(1) he is not presently employed; (2) his impairment is severe; (3) his impairment is listed or equal to a listing in 20 C.F.R. § 404, Subpart P, Appendix 1; (4) he is not able to perform her past relevant work; and (5) he is unable to perform any other work within the national and local economy.

Scheck v. Barnhart, 357 F.3d 697, 699-700 (7th Cir. 2004).

An affirmative answer leads either to the next step or, on steps three and five, to a finding that the claimant is disabled. Zurawski v. Halter, 245 F.3d 881, 886 (7th Cir. 2001). A negative answer at any point other than step three stops the inquiry and leads to a finding that the claimant is not disabled. Id. The burden of proof lies with the claimant at every step except the fifth, where it shifts to the Commissioner. Clifford v. Apfel, 227 F.3d 863, 868 (7th Cir. 2000).

F. Analysis

As noted above, Plaintiff's main contention on appeal is that the ALJ largely disregarded Dr. Barbour's opinion about his health: "Is the credibility of the doctors being put into question, [sic] these are Indiana State Board of Medical Doctors. They have passed all requirements and taken oaths to serve the public in their best ability." (Pl.'s Opening Br., DE 11-1, at 3.) Yet, Plaintiff fails to understand that it was his credibility that the ALJ had problems with when she discounted his subjective complaints and rejected Dr. Barbour's conclusions that were largely based on Plaintiff's subjective complaints of pain.

The ALJ noted various inconsistencies in Plaintiff's medical record. For example, when Plaintiff filed his application for disability, he reported that he stopped working in August 2010. (Tr. 24.) At the hearing, he initially testified that he stopped working in November 2011, but later in his testimony, "to be totally honest, " he confirmed that he last worked in September 2012 (Tr. 24, 44, 48, 51, 202-06.) Not only was Plaintiff still working in 2012, two years after his alleged disability onset date, but he was working at the level of substantial gainful activity (Tr. 19, 207-08.)

The ALJ also highlighted other inconsistencies in Plaintiff's reports, including that Plaintiff had initially testified that he quit his job in 2001 because of a back injury and increased back pain, but later stated he was fired from his job after agreeing to a worker's compensation settlement (Tr. 24, 46, 48.) Moreover, earlier in the record, he inconsistently reported that he stopped working in October 2008 "[b]ecause of my condition and other reasons company cut back." (Tr. 236.)

The ALJ also questioned Plaintiff's credibility by pointing out that, in July 2001, when Plaintiff underwent a functional capacity evaluation as part of his worker's compensation claim (Tr. 24, 382), he was uncooperative and limited himself unnecessarily. (Tr. 24, 382.) He also refused to perform at maximum capacity, demonstrated inconsistent performances on multiple tasks, and demonstrated inappropriate pain behavior during testing procedures. (Tr. 382.) In spite of limiting his abilities, he showed "excellent tolerance" for sitting, standing, walking, climbing stairs, ladders, and balancing, and even had the ability to push 36 pounds, pull 39 pounds, carry 50 pounds in one hand, 65 pounds while carrying in front of his person, and lift 40 pounds from his waist to overhead (Tr. 382). In light of the findings, Dr. Desmarais opined that Plaintiff did not need permanent work restrictions, and should be able to perform his job duties as a welder. (Tr. 382.) This inconsistency, like the others, casts doubt on Plaintiff's claims of total disability.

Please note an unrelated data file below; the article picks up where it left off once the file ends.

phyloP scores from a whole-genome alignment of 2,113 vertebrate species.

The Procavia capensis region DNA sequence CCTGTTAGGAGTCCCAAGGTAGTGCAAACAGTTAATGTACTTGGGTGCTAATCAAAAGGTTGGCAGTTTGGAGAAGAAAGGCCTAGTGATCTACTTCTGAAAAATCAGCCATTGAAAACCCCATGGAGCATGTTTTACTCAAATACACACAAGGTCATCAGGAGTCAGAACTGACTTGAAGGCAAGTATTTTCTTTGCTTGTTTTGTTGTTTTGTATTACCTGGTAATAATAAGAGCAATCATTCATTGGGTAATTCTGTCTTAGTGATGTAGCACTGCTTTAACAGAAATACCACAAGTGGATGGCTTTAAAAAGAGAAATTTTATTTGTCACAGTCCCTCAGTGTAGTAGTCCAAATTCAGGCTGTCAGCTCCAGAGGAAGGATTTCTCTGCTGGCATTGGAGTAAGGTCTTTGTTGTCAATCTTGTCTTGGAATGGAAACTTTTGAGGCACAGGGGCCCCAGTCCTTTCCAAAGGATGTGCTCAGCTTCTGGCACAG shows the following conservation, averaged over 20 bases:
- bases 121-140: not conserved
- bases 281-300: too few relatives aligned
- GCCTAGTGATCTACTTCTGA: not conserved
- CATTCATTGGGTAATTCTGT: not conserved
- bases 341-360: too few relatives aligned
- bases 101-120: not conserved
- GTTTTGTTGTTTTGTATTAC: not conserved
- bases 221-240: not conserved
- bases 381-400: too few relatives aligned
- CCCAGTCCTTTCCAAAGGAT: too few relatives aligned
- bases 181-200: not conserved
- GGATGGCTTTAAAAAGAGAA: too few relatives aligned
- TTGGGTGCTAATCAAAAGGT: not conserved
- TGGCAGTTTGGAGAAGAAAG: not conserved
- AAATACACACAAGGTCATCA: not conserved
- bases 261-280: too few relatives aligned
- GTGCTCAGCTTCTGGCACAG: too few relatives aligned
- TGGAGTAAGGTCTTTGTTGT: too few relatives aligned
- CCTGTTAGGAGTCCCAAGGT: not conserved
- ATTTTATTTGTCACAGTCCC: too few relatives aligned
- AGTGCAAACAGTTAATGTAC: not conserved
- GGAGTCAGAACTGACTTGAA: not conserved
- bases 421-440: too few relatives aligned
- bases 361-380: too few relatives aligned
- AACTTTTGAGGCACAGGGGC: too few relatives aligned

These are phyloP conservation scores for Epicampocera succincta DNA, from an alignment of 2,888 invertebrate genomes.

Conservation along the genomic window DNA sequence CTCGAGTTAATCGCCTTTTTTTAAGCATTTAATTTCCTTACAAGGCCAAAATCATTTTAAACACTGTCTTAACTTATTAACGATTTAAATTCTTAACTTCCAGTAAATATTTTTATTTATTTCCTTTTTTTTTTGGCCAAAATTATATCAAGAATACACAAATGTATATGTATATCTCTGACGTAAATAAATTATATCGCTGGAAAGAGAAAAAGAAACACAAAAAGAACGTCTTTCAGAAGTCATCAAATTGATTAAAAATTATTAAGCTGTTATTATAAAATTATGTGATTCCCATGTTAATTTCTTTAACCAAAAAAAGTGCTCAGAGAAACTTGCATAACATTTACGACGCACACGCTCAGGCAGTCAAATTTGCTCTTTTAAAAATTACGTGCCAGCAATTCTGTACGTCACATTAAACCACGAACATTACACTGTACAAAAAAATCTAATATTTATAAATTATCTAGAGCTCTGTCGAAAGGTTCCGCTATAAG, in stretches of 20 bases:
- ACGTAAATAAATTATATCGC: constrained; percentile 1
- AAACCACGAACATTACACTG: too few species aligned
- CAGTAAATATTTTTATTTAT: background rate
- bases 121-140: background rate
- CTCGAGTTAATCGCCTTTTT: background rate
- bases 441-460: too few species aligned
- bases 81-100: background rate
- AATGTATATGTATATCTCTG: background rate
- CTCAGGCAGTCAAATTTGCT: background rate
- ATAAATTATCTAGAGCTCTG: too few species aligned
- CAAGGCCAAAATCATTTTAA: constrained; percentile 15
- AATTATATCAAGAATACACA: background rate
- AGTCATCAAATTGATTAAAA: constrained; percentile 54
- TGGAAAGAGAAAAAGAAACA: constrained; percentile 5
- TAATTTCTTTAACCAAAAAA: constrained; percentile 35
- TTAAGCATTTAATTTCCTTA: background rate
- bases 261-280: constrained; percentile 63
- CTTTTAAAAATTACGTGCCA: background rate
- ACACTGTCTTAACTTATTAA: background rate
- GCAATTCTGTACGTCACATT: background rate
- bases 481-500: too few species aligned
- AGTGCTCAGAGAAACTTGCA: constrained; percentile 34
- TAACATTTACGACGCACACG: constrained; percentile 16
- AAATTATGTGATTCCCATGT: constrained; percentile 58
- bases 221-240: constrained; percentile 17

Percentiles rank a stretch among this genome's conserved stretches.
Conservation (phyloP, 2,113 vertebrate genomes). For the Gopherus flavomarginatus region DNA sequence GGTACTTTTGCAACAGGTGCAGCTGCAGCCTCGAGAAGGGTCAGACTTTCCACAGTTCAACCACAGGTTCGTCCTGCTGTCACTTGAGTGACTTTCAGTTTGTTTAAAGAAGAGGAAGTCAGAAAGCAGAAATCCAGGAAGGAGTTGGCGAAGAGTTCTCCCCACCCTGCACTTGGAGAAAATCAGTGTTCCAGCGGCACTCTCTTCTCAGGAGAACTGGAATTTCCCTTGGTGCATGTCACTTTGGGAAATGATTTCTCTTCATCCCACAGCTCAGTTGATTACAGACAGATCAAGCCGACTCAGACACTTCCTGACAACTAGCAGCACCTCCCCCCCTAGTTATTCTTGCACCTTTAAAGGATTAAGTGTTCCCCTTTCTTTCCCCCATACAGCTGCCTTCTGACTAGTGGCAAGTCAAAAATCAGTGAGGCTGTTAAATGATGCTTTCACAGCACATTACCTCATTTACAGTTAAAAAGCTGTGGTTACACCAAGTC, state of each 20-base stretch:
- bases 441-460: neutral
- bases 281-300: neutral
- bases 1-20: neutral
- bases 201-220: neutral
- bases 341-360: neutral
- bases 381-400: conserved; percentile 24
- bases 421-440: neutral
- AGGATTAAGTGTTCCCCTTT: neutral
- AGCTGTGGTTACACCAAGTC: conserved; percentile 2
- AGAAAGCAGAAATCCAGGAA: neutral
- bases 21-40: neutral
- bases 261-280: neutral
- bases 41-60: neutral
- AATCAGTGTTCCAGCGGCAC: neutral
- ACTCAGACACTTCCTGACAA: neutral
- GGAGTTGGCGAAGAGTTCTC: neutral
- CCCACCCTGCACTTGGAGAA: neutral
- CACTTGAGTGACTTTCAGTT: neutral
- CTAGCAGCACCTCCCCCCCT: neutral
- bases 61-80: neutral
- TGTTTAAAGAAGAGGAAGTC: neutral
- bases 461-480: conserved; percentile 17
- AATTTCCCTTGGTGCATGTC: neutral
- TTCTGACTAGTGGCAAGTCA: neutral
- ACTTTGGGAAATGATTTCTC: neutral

Plaintiff seems to suggest that there is a cutoff time for credibility assessment, but common sense must prevail: if a person has been shown to lack credibility, one is not required to suddenly believe him just because many moons have changed.

Moreover, Plaintiff's minimal treatment undermines his claims of disability. Beyond the over-the-counter aspirin, there's no suggestion of any serious treatment for the alleged conditions. And while Plaintiff claimed that he had no medical insurance or financial ability to seek treatment, there's nothing in the record to suggest that he sought treatment or medication from free or low cost clinics. See Social Security Ruling (SSR) 82-59 (in cases where an individual is unable to afford prescribed treatment and free community resources are unavailable, all possible resources (e.g., clinics, charitable and public assistance agencies, etc.), must be explored and contacts with such resources and the claimant's financial circumstances must be documented).

As for Dr. Barbour's opinion, it was based in large part on Plaintiff's self-reports of pain. Moreover, Plaintiff contradicted some of Dr. Barbour's findings just days later when relating his medical history to other healthcare providers. For example, Dr. Barbour found that Plaintiff needs assistance with getting in and out of the shower, yet Plaintiff lived alone and said during a mental status consultative examination that he was able to care for his personal needs and hygiene. Also, while Dr. Barbour noted that Plaintiff could not shop on account of pain, two days later, Plaintiff reported that he was able to shop independently. (Tr. 46667.) Moreover, the xrays done shortly after Dr. Barbour's evaluation did not reveal any debilitating conditions. For all these reasons, the ALJ did not err in discounting Dr. Barbour's opinion and siding with evidence that did not support a disability finding. Plaintiff failed his burden of proof before the ALJ and he cannot remedy this deficiency here.

F. Conclusion

As explained above, the Court denies Plaintiff's motion for discovery (DE 21), motion for court subpoena (DE 22), and motion for summary judgment (DE 23). And because Plaintiff has not shown error in the ALJ's decision, the Court affirms.